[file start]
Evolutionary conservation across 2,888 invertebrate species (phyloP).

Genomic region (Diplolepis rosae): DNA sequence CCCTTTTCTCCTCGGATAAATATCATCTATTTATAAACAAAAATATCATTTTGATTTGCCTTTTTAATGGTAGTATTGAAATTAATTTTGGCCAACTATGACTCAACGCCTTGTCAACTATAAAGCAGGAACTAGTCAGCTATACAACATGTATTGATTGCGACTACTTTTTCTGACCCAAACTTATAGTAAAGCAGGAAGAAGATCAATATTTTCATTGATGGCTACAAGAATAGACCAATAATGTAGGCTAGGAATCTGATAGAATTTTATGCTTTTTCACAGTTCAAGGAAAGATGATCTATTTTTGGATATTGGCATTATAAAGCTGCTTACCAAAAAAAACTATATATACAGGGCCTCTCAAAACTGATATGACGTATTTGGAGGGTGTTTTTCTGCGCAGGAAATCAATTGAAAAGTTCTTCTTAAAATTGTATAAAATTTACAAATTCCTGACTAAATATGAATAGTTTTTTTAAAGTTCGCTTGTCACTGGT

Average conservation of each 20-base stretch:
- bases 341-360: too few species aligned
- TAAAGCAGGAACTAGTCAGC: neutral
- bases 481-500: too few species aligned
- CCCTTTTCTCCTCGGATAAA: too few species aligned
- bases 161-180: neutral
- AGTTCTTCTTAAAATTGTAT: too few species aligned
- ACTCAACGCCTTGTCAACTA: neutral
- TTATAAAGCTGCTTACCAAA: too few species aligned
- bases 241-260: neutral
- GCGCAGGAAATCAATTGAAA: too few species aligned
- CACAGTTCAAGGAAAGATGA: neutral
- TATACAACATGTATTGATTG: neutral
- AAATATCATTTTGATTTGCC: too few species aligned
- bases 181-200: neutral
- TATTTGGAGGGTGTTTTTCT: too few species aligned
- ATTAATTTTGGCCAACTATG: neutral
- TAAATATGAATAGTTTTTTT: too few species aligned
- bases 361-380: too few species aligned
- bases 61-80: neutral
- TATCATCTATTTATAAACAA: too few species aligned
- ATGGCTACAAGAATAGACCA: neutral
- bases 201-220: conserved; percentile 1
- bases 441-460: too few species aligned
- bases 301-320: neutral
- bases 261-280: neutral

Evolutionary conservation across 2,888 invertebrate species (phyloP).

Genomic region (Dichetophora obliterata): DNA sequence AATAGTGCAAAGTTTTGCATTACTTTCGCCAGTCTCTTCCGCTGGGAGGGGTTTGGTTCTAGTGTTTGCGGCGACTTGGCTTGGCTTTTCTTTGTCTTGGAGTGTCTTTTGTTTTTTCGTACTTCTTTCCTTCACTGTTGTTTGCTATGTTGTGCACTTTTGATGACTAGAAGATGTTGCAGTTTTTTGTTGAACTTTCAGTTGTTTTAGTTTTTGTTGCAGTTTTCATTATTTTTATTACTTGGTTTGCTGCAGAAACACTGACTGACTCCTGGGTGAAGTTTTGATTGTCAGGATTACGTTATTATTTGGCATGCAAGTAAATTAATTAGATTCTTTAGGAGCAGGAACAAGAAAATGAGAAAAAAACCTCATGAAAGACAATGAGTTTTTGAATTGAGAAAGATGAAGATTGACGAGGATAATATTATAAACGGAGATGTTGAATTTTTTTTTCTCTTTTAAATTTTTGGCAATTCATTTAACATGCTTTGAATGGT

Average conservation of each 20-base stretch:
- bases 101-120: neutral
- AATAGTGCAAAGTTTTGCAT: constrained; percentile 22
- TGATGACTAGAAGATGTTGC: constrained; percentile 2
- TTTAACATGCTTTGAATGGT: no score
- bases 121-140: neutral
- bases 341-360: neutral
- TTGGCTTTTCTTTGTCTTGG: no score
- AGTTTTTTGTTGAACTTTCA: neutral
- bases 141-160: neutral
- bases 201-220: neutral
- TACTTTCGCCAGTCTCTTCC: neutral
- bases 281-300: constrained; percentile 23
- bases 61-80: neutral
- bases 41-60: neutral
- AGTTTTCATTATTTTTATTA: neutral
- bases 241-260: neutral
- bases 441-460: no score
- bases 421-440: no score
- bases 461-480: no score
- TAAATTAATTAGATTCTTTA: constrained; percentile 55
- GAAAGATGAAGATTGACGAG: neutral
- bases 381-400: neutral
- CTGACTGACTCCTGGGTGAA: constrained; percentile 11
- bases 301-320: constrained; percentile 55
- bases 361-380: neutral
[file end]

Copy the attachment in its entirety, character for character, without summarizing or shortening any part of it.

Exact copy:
Evolutionary conservation across 2,888 invertebrate species (phyloP).

Genomic region (Diplolepis rosae): DNA sequence CCCTTTTCTCCTCGGATAAATATCATCTATTTATAAACAAAAATATCATTTTGATTTGCCTTTTTAATGGTAGTATTGAAATTAATTTTGGCCAACTATGACTCAACGCCTTGTCAACTATAAAGCAGGAACTAGTCAGCTATACAACATGTATTGATTGCGACTACTTTTTCTGACCCAAACTTATAGTAAAGCAGGAAGAAGATCAATATTTTCATTGATGGCTACAAGAATAGACCAATAATGTAGGCTAGGAATCTGATAGAATTTTATGCTTTTTCACAGTTCAAGGAAAGATGATCTATTTTTGGATATTGGCATTATAAAGCTGCTTACCAAAAAAAACTATATATACAGGGCCTCTCAAAACTGATATGACGTATTTGGAGGGTGTTTTTCTGCGCAGGAAATCAATTGAAAAGTTCTTCTTAAAATTGTATAAAATTTACAAATTCCTGACTAAATATGAATAGTTTTTTTAAAGTTCGCTTGTCACTGGT

Average conservation of each 20-base stretch:
- bases 341-360: too few species aligned
- TAAAGCAGGAACTAGTCAGC: neutral
- bases 481-500: too few species aligned
- CCCTTTTCTCCTCGGATAAA: too few species aligned
- bases 161-180: neutral
- AGTTCTTCTTAAAATTGTAT: too few species aligned
- ACTCAACGCCTTGTCAACTA: neutral
- TTATAAAGCTGCTTACCAAA: too few species aligned
- bases 241-260: neutral
- GCGCAGGAAATCAATTGAAA: too few species aligned
- CACAGTTCAAGGAAAGATGA: neutral
- TATACAACATGTATTGATTG: neutral
- AAATATCATTTTGATTTGCC: too few species aligned
- bases 181-200: neutral
- TATTTGGAGGGTGTTTTTCT: too few species aligned
- ATTAATTTTGGCCAACTATG: neutral
- TAAATATGAATAGTTTTTTT: too few species aligned
- bases 361-380: too few species aligned
- bases 61-80: neutral
- TATCATCTATTTATAAACAA: too few species aligned
- ATGGCTACAAGAATAGACCA: neutral
- bases 201-220: conserved; percentile 1
- bases 441-460: too few species aligned
- bases 301-320: neutral
- bases 261-280: neutral

Evolutionary conservation across 2,888 invertebrate species (phyloP).

Genomic region (Dichetophora obliterata): DNA sequence AATAGTGCAAAGTTTTGCATTACTTTCGCCAGTCTCTTCCGCTGGGAGGGGTTTGGTTCTAGTGTTTGCGGCGACTTGGCTTGGCTTTTCTTTGTCTTGGAGTGTCTTTTGTTTTTTCGTACTTCTTTCCTTCACTGTTGTTTGCTATGTTGTGCACTTTTGATGACTAGAAGATGTTGCAGTTTTTTGTTGAACTTTCAGTTGTTTTAGTTTTTGTTGCAGTTTTCATTATTTTTATTACTTGGTTTGCTGCAGAAACACTGACTGACTCCTGGGTGAAGTTTTGATTGTCAGGATTACGTTATTATTTGGCATGCAAGTAAATTAATTAGATTCTTTAGGAGCAGGAACAAGAAAATGAGAAAAAAACCTCATGAAAGACAATGAGTTTTTGAATTGAGAAAGATGAAGATTGACGAGGATAATATTATAAACGGAGATGTTGAATTTTTTTTTCTCTTTTAAATTTTTGGCAATTCATTTAACATGCTTTGAATGGT

Average conservation of each 20-base stretch:
- bases 101-120: neutral
- AATAGTGCAAAGTTTTGCAT: constrained; percentile 22
- TGATGACTAGAAGATGTTGC: constrained; percentile 2
- TTTAACATGCTTTGAATGGT: no score
- bases 121-140: neutral
- bases 341-360: neutral
- TTGGCTTTTCTTTGTCTTGG: no score
- AGTTTTTTGTTGAACTTTCA: neutral
- bases 141-160: neutral
- bases 201-220: neutral
- TACTTTCGCCAGTCTCTTCC: neutral
- bases 281-300: constrained; percentile 23
- bases 61-80: neutral
- bases 41-60: neutral
- AGTTTTCATTATTTTTATTA: neutral
- bases 241-260: neutral
- bases 441-460: no score
- bases 421-440: no score
- bases 461-480: no score
- TAAATTAATTAGATTCTTTA: constrained; percentile 55
- GAAAGATGAAGATTGACGAG: neutral
- bases 381-400: neutral
- CTGACTGACTCCTGGGTGAA: constrained; percentile 11
- bases 301-320: constrained; percentile 55
- bases 361-380: neutral